Although the 85th percentile speed is used as the major guideline in setting speed limits, other factors such as land use, pedestrian activity, accident history, etc., are often subjectively considered in the decision making process. Together, these factors can account for sped limits that are set 10 mi/h (16 km/h) below the 85th percentile speed. In addition, the 85th percentile speed is often estimated based on a minimum of 200 vehicles or 2 h sample. This process does not take into account the wide hourly fluctuations in the 85th percentile speed over a 24-h period. Furthermore, the vehicle selection process use of radar which is detected by motorist contribute to a bias sample, i.e., usually lower then the average 24-h 85th percentile speed.
Although the study sites could not be randomly selected, they represent a wide range of rural and urban conditions, traffic volume, and regional situations. As large changes in the posted speed limit did not create a meaningful increase or decrease in the motorists' speeds at the study sites, it is plausible that this effect would also be found on other nonlimited rural and urban access highways.
The data collected during this study indicate that there are no benefits, either from a safety or operational point of view, from establishing speed limits less than the 85th percentile speed. This does not mean that all speed limits should be raised. Traffic and engineer investigations should be conducted to obtain an accurate measure of the speed distribution. Greater emphasis should be placed on using the 85th percentile speed in setting safe and reasonable speed limits. These studies should be repeated as land use and traffic characteristics change.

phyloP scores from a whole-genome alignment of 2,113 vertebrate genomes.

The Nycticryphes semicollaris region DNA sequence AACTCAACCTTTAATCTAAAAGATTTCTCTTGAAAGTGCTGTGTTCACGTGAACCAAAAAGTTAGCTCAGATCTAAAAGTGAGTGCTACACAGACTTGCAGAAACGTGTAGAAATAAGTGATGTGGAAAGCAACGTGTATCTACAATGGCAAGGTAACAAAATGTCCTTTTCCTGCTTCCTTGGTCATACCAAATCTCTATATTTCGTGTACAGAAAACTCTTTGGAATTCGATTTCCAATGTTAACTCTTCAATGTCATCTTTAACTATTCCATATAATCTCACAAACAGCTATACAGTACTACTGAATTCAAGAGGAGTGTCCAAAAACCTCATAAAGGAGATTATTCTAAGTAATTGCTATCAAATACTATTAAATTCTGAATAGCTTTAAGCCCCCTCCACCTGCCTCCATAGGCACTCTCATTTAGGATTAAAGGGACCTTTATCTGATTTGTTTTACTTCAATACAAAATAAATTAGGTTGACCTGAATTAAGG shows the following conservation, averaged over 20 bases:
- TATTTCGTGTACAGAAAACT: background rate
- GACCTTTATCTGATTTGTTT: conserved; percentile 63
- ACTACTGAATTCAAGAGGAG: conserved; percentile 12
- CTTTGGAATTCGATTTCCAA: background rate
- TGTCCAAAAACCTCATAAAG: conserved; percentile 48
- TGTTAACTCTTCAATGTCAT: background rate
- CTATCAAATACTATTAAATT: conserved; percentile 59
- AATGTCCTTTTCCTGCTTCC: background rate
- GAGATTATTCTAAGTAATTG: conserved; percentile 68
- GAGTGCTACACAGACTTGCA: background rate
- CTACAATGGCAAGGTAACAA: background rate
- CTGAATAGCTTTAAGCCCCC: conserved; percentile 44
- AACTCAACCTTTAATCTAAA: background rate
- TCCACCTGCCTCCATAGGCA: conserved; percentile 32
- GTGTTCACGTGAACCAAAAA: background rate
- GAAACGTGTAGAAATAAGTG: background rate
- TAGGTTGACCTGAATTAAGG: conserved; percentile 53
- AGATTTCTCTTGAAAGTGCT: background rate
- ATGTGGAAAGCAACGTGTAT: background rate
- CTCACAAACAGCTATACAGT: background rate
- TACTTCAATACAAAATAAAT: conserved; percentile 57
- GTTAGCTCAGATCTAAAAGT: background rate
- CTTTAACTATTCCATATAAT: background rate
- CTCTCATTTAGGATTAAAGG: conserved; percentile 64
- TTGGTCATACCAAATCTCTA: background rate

The information provided in this report will be useful to highway agencies, enforcement officials, and other involved in establishing uniform safe and reasonable speed limits on the nation's highways. The graphics, such as figure 10 on p.15 [above], can be used to illustrate the effects of speed limit changes on vehicle speeds. As shown below, figure 41 (which shows the changes in accidents, as well as the 95th percentile confidence limits of the changes) can be used to illustrate the effects of lowering and raising speed limits in accidents. This figure should only be used by persons who have read the accident analysis section in this report and have a basic understanding of the analysis results.
German Autobahnen - Wikipedia, the free encyclopedia
Quote:
international accident statistics demonstrate that limited access grade separated roads such as Autobahns and motorways have much greater Road traffic safety regardless of speed limit
If safety were even a secondary concern, earning your drivers license would actually require a meaningful level of ability and knowledge, and every drunk, bubbleheaded 16 year old, and blue-haired geriatric wouldnt be obliviously bumbling around on the streets like theyre playing bumper cars.